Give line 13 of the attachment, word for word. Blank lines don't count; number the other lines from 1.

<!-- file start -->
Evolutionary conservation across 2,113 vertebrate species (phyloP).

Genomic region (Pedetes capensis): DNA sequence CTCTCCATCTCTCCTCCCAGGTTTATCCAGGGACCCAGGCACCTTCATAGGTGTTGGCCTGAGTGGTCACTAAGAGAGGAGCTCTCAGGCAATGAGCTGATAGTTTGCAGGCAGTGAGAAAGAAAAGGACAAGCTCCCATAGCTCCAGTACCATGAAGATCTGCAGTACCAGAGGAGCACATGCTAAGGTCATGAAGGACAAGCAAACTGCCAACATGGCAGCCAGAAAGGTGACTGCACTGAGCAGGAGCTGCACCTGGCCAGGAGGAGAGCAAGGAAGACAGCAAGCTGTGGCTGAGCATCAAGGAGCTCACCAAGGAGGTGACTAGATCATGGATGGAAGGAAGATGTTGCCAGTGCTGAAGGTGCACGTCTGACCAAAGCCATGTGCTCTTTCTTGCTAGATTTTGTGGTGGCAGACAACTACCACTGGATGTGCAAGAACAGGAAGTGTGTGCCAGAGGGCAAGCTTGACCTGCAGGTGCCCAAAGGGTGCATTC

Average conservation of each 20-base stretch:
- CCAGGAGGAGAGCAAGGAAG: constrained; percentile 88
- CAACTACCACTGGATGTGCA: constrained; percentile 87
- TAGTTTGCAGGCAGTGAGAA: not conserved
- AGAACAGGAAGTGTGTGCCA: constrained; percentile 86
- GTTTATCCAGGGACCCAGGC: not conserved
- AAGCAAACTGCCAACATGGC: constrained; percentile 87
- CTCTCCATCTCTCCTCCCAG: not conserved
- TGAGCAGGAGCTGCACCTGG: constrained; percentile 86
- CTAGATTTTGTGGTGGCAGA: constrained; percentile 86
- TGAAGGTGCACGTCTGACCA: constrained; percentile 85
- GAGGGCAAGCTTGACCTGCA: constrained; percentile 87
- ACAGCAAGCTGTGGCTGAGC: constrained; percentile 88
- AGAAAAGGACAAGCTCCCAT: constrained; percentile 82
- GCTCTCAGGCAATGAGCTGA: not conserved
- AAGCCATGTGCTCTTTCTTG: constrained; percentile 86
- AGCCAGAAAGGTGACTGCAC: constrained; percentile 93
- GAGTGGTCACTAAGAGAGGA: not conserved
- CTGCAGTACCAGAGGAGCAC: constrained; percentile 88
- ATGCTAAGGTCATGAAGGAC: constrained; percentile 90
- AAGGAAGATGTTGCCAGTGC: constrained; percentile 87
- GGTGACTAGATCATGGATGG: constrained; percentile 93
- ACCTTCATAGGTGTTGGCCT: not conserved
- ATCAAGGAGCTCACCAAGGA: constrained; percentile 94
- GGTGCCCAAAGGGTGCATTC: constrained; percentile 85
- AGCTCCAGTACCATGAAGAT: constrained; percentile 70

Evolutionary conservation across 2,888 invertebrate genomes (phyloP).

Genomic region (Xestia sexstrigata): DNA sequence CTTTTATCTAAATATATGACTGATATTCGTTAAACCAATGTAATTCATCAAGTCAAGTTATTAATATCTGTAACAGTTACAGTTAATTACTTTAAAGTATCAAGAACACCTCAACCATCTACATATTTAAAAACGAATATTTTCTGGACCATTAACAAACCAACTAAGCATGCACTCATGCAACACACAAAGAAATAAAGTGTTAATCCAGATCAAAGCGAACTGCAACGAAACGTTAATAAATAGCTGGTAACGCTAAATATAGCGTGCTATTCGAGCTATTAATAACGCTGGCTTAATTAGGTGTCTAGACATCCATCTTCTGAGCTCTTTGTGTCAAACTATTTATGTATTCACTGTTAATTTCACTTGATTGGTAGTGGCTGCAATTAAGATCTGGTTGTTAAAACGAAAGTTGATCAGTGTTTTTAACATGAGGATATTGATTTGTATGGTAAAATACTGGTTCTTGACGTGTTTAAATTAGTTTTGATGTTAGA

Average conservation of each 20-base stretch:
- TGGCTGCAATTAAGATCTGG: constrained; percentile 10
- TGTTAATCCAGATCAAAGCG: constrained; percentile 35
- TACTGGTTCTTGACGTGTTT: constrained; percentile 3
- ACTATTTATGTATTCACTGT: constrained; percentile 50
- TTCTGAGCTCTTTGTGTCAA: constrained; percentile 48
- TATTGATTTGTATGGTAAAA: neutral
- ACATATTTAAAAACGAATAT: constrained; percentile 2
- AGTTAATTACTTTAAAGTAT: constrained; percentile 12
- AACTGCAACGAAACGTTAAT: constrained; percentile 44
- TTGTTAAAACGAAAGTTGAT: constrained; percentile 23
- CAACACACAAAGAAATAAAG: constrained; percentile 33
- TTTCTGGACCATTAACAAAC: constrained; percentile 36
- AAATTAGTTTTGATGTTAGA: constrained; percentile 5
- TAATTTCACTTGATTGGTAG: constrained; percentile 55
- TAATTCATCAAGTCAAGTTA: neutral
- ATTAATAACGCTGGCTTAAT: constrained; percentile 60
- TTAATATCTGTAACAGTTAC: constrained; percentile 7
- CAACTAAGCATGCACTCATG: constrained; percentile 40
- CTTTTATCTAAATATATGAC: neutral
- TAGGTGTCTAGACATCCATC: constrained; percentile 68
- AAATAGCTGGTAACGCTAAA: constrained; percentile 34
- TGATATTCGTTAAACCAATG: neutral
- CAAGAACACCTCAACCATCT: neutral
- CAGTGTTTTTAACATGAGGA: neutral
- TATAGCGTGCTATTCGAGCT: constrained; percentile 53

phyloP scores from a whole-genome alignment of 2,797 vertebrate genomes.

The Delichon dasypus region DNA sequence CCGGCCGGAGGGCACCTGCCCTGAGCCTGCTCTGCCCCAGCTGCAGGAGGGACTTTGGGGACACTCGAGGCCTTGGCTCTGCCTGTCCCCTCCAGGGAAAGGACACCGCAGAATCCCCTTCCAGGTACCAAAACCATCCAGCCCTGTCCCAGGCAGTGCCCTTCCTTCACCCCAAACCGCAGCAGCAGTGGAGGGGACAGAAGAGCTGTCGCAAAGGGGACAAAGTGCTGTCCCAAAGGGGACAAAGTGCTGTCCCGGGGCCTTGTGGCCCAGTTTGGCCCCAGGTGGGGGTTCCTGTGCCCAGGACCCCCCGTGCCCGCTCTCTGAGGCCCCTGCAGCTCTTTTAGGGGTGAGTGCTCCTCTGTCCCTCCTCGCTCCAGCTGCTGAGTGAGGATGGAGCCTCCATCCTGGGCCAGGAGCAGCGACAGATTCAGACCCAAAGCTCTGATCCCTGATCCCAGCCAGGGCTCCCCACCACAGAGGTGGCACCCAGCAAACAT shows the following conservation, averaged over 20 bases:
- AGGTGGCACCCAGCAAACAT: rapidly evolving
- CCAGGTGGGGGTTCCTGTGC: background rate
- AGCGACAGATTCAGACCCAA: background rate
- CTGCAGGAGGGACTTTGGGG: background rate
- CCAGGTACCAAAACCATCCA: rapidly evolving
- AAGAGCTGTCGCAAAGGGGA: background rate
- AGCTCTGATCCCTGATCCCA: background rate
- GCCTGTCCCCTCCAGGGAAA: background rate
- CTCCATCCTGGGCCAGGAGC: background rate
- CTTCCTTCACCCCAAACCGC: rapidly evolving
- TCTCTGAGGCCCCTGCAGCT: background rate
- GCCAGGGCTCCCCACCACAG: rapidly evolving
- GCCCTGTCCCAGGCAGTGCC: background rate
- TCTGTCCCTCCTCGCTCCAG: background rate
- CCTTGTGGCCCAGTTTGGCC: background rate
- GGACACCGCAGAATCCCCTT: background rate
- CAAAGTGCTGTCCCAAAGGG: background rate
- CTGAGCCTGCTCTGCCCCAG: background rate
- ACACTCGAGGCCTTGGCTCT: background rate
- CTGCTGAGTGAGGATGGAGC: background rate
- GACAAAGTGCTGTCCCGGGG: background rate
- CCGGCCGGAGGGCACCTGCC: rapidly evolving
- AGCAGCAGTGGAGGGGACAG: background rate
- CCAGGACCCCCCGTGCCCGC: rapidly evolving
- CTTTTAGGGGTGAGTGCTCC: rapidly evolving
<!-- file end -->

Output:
- TGAAGGTGCACGTCTGACCA: constrained; percentile 85